The tumor suppressor p53, a sensor of multiple forms of cellular stress, is regulated by post-translational mechanisms to induce cell-cycle arrest, senescence, or apoptosis. We demonstrate that endoplasmic reticulum (ER) stress inhibits p53-mediated apoptosis. The mechanism of inhibition involves the increased cytoplasmic localization of p53 due to phosphorylation at serine 315 and serine 376, which is mediated by glycogen synthase kinase-3 β (GSK-3β). ER stress induces GSK-3β binding to p53 in the nucleus and enhances the cytoplasmic localization of the tumor suppressor. Inhibition of apoptosis caused by ER stress requires GSK-3β and does not occur in cells expressing p53 with mutation(s) of serine 315 and/or serine 376 to alanine(s). As a result of the increased cytoplasmic localization, ER stress prevents p53 stabilization and p53-mediated apoptosis upon DNA damage. It is concluded that inactivation of p53 is a protective mechanism utilized by cells to adapt to ER stress.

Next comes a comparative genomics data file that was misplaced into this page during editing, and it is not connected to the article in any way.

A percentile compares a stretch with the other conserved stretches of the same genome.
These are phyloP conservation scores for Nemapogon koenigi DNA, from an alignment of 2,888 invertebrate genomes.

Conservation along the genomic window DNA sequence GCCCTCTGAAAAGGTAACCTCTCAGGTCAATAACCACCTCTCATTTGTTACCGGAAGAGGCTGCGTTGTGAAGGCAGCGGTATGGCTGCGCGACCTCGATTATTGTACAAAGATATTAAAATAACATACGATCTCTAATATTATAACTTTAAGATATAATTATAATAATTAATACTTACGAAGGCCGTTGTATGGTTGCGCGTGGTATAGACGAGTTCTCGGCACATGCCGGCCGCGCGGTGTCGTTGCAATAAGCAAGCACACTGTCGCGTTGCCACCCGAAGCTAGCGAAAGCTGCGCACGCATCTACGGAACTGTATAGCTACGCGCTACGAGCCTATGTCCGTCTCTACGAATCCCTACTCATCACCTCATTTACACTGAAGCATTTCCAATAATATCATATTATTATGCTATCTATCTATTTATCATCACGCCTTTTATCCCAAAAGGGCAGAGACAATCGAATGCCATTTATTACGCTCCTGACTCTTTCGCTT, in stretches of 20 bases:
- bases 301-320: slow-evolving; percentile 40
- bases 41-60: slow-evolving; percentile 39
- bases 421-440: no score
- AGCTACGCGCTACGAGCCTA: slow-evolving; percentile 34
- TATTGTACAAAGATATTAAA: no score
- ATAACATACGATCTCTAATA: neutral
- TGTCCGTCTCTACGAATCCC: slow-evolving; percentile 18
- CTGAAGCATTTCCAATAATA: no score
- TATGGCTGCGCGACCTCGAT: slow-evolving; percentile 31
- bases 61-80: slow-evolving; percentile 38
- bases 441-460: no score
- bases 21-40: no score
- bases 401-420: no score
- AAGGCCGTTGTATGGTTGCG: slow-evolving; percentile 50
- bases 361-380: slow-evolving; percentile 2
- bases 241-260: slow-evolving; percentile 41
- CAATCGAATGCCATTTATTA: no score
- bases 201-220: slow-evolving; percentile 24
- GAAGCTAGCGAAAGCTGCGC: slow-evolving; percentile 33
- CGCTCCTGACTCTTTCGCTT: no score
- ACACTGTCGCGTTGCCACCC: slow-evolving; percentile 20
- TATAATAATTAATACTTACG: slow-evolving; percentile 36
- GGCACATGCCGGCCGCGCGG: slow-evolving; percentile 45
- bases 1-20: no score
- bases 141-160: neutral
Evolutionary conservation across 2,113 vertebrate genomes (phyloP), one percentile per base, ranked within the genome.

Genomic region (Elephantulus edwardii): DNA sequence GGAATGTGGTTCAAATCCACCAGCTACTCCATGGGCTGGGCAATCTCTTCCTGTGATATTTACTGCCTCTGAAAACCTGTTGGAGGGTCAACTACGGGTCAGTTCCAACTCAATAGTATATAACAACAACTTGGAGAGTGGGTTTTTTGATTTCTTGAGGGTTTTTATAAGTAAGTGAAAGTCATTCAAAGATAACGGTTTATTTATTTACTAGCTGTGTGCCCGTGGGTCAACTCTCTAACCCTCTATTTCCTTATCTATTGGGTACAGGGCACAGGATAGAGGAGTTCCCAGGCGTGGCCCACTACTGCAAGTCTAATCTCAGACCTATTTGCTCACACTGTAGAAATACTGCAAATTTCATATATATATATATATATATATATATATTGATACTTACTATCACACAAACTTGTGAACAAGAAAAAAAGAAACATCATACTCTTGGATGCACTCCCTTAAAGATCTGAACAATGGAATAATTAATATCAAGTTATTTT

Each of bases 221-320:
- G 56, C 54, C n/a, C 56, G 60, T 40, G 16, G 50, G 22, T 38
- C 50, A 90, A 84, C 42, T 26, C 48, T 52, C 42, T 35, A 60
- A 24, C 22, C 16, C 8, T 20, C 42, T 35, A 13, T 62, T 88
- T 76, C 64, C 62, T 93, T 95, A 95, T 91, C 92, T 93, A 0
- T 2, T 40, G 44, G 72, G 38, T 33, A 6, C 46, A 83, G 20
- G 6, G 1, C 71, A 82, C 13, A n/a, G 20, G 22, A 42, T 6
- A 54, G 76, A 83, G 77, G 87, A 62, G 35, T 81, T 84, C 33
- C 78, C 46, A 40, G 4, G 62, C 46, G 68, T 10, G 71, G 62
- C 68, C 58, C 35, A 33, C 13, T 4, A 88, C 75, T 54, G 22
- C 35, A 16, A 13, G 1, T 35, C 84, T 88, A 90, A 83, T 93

ASJC Scopus subject areas
- Developmental Biology